What Got You Here, Won’t Get You There

Marshall Goldsmith is one of Madisen’s favourite experts. He provides the answer to one of her pet peeves in business – executives behaving badly. Click here for free resources. • Back to List of Contents

What is Meditation?

An introduction to this life changing practice.

Inspirational Stories

Extraordinary experiences happen to ordinary people, read their stories.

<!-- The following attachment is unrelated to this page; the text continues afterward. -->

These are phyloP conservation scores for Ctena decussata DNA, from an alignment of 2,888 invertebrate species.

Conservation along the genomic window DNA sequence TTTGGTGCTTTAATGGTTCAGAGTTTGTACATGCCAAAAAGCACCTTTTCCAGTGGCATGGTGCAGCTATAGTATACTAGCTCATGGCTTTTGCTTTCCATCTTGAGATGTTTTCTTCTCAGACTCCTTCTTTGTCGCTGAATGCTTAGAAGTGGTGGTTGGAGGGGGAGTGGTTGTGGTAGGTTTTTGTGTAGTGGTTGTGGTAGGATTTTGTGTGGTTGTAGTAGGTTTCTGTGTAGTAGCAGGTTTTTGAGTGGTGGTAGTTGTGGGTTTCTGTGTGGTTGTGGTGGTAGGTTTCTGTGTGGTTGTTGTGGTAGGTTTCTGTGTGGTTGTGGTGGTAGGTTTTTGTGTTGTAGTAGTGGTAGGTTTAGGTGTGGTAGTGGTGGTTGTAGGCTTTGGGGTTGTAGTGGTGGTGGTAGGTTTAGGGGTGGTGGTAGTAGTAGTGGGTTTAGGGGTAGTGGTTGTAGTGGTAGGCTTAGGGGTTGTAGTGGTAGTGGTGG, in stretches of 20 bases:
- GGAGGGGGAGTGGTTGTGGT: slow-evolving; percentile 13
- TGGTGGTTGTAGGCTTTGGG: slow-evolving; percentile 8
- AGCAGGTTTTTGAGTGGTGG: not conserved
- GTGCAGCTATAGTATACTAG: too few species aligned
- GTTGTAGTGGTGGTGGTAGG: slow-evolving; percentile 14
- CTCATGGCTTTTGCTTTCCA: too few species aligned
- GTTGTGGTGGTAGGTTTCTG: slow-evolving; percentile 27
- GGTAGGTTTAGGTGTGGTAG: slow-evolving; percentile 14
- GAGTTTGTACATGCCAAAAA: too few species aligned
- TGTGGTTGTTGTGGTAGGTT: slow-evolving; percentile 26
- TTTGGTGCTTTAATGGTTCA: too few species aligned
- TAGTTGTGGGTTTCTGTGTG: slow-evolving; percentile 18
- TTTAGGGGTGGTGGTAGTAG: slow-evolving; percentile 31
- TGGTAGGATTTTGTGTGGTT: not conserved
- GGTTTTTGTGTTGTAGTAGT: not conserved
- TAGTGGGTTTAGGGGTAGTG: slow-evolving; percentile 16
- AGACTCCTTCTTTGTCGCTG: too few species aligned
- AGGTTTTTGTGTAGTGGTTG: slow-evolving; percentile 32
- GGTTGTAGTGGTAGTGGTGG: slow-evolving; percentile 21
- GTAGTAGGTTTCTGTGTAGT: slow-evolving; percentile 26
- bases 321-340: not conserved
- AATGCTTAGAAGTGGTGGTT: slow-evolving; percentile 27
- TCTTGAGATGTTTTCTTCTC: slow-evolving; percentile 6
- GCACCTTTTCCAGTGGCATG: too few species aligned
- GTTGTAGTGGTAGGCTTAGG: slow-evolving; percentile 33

Those inspired by The Common Touch often ask for guidance on how to achieve the same connection with Jesus and Source that Alan and others like him have attained. As you know our intent is not to prescribe a way to live as our focus is more on the story itself—the ups, downs, joys, and sorrows of one common man’s journey. Our desire is that you take the essence of Alan’s story and apply it to your own life. We want you to trust your “inner guru”—for it will show you what your perfect journey is for your unique existence. What we will tell you is that one of the keys to creating a fulfilling life is to be silent, whether you find that silence through meditation, mindfulness, being in the present moment, or just taking quiet time. If The Common Touch has a primary message, that’s it. Many people tell us that they do not know how to meditate or meditation is something they start and stop but always enjoy when they find time. In order to help you connect or reconnect with meditation we’ve collected meditation videos to assist you on your spiritual journey. If you have suggestions you’d like featured on the site feel free to submit them below.